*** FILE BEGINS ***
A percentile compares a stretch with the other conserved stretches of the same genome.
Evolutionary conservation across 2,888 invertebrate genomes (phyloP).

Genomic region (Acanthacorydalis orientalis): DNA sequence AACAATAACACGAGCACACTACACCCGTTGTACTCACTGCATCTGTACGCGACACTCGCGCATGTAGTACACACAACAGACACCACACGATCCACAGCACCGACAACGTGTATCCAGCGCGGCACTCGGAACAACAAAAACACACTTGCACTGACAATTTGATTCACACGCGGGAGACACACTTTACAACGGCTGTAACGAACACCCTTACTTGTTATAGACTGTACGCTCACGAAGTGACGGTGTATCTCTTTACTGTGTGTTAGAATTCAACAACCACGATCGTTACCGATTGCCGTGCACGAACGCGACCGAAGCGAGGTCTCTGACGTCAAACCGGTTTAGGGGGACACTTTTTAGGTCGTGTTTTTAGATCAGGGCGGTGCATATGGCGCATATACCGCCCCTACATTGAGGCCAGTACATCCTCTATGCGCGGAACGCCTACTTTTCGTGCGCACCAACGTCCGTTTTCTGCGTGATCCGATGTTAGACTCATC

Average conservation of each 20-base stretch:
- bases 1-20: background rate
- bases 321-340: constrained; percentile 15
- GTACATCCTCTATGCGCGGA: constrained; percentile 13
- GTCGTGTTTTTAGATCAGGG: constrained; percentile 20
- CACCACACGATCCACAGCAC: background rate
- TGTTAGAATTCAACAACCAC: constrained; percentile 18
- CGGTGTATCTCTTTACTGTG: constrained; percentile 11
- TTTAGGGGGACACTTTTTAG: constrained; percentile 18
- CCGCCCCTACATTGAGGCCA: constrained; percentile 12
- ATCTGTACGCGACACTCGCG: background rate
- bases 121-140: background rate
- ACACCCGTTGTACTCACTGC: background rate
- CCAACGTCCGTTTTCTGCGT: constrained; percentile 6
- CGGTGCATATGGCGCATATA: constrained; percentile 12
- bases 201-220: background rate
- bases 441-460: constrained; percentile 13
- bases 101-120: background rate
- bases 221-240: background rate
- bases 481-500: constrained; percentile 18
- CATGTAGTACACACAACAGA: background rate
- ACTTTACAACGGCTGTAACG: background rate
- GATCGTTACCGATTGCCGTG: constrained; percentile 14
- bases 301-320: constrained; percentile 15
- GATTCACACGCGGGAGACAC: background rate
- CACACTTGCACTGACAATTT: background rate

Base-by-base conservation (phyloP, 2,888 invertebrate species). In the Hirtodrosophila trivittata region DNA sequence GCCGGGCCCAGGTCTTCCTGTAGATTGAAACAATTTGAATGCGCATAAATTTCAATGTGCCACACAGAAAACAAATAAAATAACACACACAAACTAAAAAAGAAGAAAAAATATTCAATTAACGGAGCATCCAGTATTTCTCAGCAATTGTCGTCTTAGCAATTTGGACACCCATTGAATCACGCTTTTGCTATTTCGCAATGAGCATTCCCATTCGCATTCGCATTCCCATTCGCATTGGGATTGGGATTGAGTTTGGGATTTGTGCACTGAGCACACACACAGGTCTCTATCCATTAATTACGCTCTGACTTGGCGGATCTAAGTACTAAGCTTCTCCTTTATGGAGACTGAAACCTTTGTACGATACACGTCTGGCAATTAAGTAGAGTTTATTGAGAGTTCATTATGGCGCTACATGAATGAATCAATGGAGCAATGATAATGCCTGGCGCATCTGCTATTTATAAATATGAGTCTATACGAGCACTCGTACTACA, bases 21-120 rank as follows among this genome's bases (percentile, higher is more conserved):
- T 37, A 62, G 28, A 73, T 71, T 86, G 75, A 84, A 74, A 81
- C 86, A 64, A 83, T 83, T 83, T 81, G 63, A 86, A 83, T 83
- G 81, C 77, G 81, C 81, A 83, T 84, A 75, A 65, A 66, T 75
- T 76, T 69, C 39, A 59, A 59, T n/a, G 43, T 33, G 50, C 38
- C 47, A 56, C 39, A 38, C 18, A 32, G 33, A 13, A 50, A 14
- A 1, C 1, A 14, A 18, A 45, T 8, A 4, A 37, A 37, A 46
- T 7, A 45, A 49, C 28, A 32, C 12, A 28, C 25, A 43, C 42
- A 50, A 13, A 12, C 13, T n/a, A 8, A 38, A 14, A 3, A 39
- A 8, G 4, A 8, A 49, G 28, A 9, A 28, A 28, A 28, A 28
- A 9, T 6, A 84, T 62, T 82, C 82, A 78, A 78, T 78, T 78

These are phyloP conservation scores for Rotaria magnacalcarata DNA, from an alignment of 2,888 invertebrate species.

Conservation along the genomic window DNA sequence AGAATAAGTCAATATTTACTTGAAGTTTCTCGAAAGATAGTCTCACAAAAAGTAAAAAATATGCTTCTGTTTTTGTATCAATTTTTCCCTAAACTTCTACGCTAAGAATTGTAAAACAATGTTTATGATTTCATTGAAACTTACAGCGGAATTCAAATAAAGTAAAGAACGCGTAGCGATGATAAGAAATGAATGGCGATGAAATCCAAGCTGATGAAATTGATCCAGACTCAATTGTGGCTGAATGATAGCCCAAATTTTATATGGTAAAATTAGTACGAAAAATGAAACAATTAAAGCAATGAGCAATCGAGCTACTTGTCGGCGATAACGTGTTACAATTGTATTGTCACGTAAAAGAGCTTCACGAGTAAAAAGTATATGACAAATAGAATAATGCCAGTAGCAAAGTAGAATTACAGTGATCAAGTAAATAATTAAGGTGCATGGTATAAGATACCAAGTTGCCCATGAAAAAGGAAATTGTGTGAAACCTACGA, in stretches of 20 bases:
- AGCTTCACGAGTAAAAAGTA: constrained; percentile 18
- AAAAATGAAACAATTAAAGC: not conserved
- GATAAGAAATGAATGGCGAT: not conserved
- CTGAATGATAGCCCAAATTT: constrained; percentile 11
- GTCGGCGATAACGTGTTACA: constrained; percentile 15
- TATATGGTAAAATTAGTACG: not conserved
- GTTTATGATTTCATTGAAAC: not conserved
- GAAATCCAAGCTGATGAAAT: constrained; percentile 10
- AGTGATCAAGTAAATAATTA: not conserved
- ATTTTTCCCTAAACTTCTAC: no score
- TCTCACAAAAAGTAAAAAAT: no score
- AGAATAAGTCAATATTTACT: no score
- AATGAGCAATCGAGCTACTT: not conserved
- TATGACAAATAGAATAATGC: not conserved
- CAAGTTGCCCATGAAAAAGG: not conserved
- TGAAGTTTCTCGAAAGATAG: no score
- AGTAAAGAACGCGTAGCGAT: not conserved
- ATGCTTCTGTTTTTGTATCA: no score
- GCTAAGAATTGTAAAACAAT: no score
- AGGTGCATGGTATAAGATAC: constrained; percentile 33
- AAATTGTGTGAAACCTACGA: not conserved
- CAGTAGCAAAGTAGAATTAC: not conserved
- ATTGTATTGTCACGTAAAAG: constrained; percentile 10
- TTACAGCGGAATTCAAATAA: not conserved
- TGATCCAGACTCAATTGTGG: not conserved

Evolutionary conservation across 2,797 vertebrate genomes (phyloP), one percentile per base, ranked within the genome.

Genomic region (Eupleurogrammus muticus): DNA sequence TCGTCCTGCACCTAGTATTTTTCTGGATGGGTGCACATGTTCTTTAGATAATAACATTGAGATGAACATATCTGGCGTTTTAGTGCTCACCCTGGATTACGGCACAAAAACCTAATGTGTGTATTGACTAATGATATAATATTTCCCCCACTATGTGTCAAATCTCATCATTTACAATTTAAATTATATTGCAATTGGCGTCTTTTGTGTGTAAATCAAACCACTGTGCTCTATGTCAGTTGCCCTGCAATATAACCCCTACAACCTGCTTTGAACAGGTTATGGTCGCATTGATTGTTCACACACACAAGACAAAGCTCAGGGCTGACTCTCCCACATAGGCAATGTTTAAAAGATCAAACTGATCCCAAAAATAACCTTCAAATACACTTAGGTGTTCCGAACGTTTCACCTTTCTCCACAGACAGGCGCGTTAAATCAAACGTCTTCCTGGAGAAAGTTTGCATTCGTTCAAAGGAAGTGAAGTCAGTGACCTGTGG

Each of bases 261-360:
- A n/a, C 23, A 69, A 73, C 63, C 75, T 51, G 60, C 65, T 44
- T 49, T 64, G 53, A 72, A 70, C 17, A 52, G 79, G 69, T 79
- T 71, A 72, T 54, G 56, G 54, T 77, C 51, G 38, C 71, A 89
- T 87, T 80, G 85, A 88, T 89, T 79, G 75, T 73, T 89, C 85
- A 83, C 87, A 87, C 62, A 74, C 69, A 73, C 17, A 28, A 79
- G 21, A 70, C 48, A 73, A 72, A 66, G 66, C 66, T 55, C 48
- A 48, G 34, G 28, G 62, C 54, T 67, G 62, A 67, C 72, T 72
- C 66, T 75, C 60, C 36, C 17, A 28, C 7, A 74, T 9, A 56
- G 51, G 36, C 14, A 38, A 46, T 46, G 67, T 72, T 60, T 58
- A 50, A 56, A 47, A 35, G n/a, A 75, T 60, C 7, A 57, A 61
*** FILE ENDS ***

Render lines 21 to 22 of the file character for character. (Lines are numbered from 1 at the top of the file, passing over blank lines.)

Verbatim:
- bases 101-120: background rate
- bases 221-240: background rate